The Nobel Assembly at Karolinska Institute, Sweden, decided to award the Nobel Prize in Medicine jointly to Harvey Alter, Michael Houghton and Charles Rice. They were awarded the prize for their discovery of the hepatitis C virus. Prior to their efforts, many individuals with chronic hepatitis went undetected in spite of testing negative for hepatitis A and B viruses. Their discovery has led to the identification of the hepatitis C virus that causes cirrhosis of liver and liver cancer in people around the world.
What is the significance of this Nobel Prize-winning discovery?
This is a huge development in the ongoing battle against viral infections. Highly sensitive blood tests are available to detect this infection in blood worldwide. This has eliminated blood transfusion hepatitis in many parts of the world. This has also hastened the discovery of many drugs to treat hepatitis C virus infection. This has raised hopes of eliminating this infection from the world.
Why was it so difficult to identify this virus?
This virus posed a great threat to the researchers themselves. They had to be extremely careful not to get infected themselves. No animal models were available as this was thought to be restricted only to humans. Eventually, chimpanzees were discovered to be ideal animal models. Besides being highly infectious, the virus was detected in a very minuscule quantity in human blood. The traditional methods to detect the virus were ineffective.
What are the symptoms of hepatitis C infection?
Long term infection with the hepatitis C virus is known as chronic hepatitis C. Chronic hepatitis C infection is a silent infection for many years until the virus damages the liver enough to cause symptoms. Bleeding and bruising easily, lack of appetite, tiredness, yellow eyes due to jaundice, dark urine, itching, fluid in the abdomen, swelling at ankles, weight loss is common in chronic cases. Confusion and slurred speech is observed in advanced cases.
What are the symptoms in the early phase of acute infection?
It rarely causes symptoms of drowsiness and goes undetected in the early phase. Symptoms in the acute phase may include fever, body aches, nausea, vomiting and jaundice. It does not always become chronic. Rates of spontaneous viral clearance and recovery are seen in 15% to 25% cases in the acute phase. Acute hepatitis C also responds well to antiviral therapy.
What are the risk factors to get hepatitis C infection?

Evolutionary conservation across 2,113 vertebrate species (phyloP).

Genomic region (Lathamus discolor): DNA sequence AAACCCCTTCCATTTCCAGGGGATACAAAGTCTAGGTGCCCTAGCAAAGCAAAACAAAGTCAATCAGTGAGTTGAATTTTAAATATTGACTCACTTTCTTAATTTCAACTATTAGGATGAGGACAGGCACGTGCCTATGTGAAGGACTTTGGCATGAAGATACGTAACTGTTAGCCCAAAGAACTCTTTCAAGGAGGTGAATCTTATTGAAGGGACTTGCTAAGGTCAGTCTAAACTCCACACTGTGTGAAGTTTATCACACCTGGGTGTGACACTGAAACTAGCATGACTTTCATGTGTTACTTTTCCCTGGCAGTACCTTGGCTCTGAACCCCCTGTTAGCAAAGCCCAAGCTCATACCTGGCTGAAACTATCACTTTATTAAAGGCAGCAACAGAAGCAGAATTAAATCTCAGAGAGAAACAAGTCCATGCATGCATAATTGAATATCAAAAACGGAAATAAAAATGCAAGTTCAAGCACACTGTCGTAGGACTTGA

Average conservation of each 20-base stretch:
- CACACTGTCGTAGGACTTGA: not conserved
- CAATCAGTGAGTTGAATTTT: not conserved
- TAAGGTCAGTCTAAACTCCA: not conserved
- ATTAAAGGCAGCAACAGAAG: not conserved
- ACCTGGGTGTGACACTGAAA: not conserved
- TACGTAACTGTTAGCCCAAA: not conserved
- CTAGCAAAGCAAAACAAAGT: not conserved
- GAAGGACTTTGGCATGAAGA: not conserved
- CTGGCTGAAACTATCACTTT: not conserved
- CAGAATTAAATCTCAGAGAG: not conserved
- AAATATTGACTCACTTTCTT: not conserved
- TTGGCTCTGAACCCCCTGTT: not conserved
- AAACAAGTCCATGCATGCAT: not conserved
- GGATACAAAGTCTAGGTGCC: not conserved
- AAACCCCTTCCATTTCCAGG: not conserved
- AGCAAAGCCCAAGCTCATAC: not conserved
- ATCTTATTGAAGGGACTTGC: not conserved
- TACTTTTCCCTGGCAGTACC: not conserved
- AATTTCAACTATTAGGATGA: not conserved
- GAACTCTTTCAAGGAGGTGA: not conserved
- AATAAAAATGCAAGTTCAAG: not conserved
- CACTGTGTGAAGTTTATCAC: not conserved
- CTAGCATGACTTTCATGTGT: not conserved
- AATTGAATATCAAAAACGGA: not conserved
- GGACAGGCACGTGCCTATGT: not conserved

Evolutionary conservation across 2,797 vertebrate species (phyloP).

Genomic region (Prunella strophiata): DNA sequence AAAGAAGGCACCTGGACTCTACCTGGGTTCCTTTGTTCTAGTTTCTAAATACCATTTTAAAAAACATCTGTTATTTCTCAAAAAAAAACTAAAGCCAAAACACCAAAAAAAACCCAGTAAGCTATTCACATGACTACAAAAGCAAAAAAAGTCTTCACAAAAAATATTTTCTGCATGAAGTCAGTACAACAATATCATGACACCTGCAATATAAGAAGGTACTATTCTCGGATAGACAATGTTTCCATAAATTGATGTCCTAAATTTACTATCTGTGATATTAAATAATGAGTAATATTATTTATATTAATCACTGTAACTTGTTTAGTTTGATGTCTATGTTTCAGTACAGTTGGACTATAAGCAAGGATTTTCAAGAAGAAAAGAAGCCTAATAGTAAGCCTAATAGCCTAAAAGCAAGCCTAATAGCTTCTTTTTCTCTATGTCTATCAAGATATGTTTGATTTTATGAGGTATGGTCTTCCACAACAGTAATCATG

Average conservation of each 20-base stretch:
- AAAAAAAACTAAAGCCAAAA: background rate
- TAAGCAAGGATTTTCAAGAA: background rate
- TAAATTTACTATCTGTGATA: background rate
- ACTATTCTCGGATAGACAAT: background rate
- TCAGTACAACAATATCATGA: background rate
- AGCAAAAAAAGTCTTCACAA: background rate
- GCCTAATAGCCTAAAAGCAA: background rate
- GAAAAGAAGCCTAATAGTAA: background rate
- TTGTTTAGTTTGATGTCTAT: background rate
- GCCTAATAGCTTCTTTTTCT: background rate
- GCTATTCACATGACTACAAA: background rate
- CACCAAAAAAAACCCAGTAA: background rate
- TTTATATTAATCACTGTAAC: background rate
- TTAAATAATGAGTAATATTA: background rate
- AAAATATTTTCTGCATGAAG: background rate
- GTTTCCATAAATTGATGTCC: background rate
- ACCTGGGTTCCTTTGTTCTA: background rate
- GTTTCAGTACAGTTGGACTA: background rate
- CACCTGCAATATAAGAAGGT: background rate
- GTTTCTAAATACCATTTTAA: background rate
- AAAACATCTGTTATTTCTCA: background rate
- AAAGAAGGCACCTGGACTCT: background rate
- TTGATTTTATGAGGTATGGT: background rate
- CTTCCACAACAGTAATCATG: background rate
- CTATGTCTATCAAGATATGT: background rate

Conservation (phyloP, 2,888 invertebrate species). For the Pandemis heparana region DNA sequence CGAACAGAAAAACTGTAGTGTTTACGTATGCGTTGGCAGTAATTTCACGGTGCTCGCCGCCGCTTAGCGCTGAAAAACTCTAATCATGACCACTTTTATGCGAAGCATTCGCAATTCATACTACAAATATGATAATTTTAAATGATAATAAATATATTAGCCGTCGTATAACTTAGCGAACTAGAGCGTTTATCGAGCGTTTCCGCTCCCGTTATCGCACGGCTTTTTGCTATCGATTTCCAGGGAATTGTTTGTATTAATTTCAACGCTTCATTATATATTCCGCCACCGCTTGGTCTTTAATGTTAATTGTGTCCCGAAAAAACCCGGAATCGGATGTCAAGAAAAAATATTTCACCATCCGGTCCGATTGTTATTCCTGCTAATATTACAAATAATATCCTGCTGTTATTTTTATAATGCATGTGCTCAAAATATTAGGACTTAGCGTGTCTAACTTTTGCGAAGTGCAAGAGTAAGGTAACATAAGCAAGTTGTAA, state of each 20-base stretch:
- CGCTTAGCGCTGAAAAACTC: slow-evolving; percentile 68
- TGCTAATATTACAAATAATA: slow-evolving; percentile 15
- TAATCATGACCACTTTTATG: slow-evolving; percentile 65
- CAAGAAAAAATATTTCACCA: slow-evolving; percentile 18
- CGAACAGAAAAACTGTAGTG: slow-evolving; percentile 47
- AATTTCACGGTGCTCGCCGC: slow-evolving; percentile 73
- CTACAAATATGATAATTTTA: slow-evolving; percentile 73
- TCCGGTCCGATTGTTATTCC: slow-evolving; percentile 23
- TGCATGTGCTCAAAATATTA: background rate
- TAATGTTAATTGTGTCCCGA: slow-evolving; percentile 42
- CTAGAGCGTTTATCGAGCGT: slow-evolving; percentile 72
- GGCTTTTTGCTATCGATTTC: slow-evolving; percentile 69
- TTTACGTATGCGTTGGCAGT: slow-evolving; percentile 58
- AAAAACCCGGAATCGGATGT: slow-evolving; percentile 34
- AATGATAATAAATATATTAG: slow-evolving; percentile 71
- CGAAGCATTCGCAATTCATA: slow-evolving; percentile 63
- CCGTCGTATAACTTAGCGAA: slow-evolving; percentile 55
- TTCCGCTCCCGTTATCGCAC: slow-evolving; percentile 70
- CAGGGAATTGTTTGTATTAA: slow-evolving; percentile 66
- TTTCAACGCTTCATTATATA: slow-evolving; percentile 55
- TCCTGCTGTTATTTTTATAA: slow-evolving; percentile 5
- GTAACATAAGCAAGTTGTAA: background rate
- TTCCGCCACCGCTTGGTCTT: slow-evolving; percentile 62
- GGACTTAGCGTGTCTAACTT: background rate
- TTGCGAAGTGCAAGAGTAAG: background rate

If you are a healthcare worker who gets pricked by an infected needle containing the virus, the chances of getting the infection are high. If you are using illicit drugs intravenously or if you inhale them, it can get you infected. If you have HIV infection or have been tattooed with unsterile equipment if you have received a blood transfusion before 1992 or are on hemodialysis treatment for a long period of time, those born between 1945 and 1965 as this was the time when the incidence of hepatitis C was maximum and those who have received multiple blood transfusions or blood products as in thalassaemia or sickle cell disease or haemophilia are at increased risk.
What are the complications of hepatitis C infection?
If the infection continues for many years, it can cause significant complications. Long term infection can cause scarring and shrink of the liver known as cirrhosis of the liver. A small number of people with hepatitis C can have liver cancer. Advanced cirrhosis can cause liver failure.
How to prevent hepatitis C infection?
All blood transfusions are carried out by testing the blood to be transfused for the hepatitis C virus. Be cautious about body piercing and tattooing. Do not practice sex with multiple partners or with a partner whose health status is uncertain. How is hepatitis C virus diagnosed? The diagnosis of hepatitis C virus infection is done by a simple blood test. Liver function tests, ultrasound examination, the elasticity of liver, MRI of the liver, liver biopsy and genotype studies are other relevant tests done to assess the extent of infection and to plan a treatment protocol.
Is there a treatment for hepatitis C infection?
Anti-viral drugs are available to clear the virus from our blood. The aim of treatment is to have no hepatitis C virus in your body at least 12 weeks after you complete treatment. The choice of medications and the duration of treatment depends on the hepatitis C genotype, presence of existing liver damage, other medical conditions and prior treatments. If you have developed serious complications from hepatitis C infection, a liver transplant may be an option. Most transplanted livers come from deceased donors while a few can come from living donors.
What about vaccinations against hepatitis C?
There is no vaccine against hepatitis C virus. Your doctor will, however, recommend you to get vaccinated against hepatitis A and B viruses. These are separate viruses and can complicate the course of chronic hepatitis C virus infection. The discovery of the hepatitis C virus and subsequent modalities to diagnose, prevent and treat the infection has opened the doors to discover many other viruses. With the discovery of the hepatitis C virus, thousands of deaths have been prevented so far. Salute to these Nobel laureates for their discovery!